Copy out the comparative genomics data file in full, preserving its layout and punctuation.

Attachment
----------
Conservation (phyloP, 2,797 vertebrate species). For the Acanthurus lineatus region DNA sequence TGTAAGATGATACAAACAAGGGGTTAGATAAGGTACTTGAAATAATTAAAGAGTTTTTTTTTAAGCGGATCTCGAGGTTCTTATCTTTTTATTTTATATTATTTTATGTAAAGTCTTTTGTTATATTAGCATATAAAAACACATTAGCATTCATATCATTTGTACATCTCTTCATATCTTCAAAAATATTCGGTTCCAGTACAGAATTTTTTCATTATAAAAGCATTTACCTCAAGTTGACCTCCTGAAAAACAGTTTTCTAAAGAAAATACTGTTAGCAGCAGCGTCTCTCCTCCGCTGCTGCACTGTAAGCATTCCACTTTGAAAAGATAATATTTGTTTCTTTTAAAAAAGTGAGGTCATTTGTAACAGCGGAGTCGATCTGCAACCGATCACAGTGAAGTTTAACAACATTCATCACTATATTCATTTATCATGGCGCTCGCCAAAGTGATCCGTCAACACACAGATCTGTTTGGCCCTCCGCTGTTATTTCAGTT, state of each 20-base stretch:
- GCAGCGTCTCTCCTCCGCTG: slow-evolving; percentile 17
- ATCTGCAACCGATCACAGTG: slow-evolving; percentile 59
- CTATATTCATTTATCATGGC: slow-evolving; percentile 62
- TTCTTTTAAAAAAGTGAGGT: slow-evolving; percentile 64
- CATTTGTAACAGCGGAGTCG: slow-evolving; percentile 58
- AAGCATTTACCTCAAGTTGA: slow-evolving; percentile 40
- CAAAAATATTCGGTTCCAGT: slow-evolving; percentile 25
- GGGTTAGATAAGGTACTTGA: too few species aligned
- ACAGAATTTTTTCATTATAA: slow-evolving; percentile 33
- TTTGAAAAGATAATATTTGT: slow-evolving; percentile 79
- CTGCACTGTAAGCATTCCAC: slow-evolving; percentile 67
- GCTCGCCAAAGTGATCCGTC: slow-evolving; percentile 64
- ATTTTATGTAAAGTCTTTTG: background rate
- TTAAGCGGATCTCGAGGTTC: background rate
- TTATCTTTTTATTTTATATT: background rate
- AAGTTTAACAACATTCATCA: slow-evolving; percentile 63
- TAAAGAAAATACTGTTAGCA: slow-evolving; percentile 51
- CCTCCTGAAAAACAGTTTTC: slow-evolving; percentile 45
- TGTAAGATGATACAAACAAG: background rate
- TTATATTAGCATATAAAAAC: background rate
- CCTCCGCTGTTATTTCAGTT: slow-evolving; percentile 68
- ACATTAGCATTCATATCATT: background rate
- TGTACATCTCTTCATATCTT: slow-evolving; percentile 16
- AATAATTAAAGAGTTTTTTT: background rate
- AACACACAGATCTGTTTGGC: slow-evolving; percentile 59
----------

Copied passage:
Conservation (phyloP, 2,797 vertebrate species). For the Acanthurus lineatus region DNA sequence TGTAAGATGATACAAACAAGGGGTTAGATAAGGTACTTGAAATAATTAAAGAGTTTTTTTTTAAGCGGATCTCGAGGTTCTTATCTTTTTATTTTATATTATTTTATGTAAAGTCTTTTGTTATATTAGCATATAAAAACACATTAGCATTCATATCATTTGTACATCTCTTCATATCTTCAAAAATATTCGGTTCCAGTACAGAATTTTTTCATTATAAAAGCATTTACCTCAAGTTGACCTCCTGAAAAACAGTTTTCTAAAGAAAATACTGTTAGCAGCAGCGTCTCTCCTCCGCTGCTGCACTGTAAGCATTCCACTTTGAAAAGATAATATTTGTTTCTTTTAAAAAAGTGAGGTCATTTGTAACAGCGGAGTCGATCTGCAACCGATCACAGTGAAGTTTAACAACATTCATCACTATATTCATTTATCATGGCGCTCGCCAAAGTGATCCGTCAACACACAGATCTGTTTGGCCCTCCGCTGTTATTTCAGTT, state of each 20-base stretch:
- GCAGCGTCTCTCCTCCGCTG: slow-evolving; percentile 17
- ATCTGCAACCGATCACAGTG: slow-evolving; percentile 59
- CTATATTCATTTATCATGGC: slow-evolving; percentile 62
- TTCTTTTAAAAAAGTGAGGT: slow-evolving; percentile 64
- CATTTGTAACAGCGGAGTCG: slow-evolving; percentile 58
- AAGCATTTACCTCAAGTTGA: slow-evolving; percentile 40
- CAAAAATATTCGGTTCCAGT: slow-evolving; percentile 25
- GGGTTAGATAAGGTACTTGA: too few species aligned
- ACAGAATTTTTTCATTATAA: slow-evolving; percentile 33
- TTTGAAAAGATAATATTTGT: slow-evolving; percentile 79
- CTGCACTGTAAGCATTCCAC: slow-evolving; percentile 67
- GCTCGCCAAAGTGATCCGTC: slow-evolving; percentile 64
- ATTTTATGTAAAGTCTTTTG: background rate
- TTAAGCGGATCTCGAGGTTC: background rate
- TTATCTTTTTATTTTATATT: background rate
- AAGTTTAACAACATTCATCA: slow-evolving; percentile 63
- TAAAGAAAATACTGTTAGCA: slow-evolving; percentile 51
- CCTCCTGAAAAACAGTTTTC: slow-evolving; percentile 45
- TGTAAGATGATACAAACAAG: background rate
- TTATATTAGCATATAAAAAC: background rate
- CCTCCGCTGTTATTTCAGTT: slow-evolving; percentile 68
- ACATTAGCATTCATATCATT: background rate
- TGTACATCTCTTCATATCTT: slow-evolving; percentile 16
- AATAATTAAAGAGTTTTTTT: background rate
- AACACACAGATCTGTTTGGC: slow-evolving; percentile 59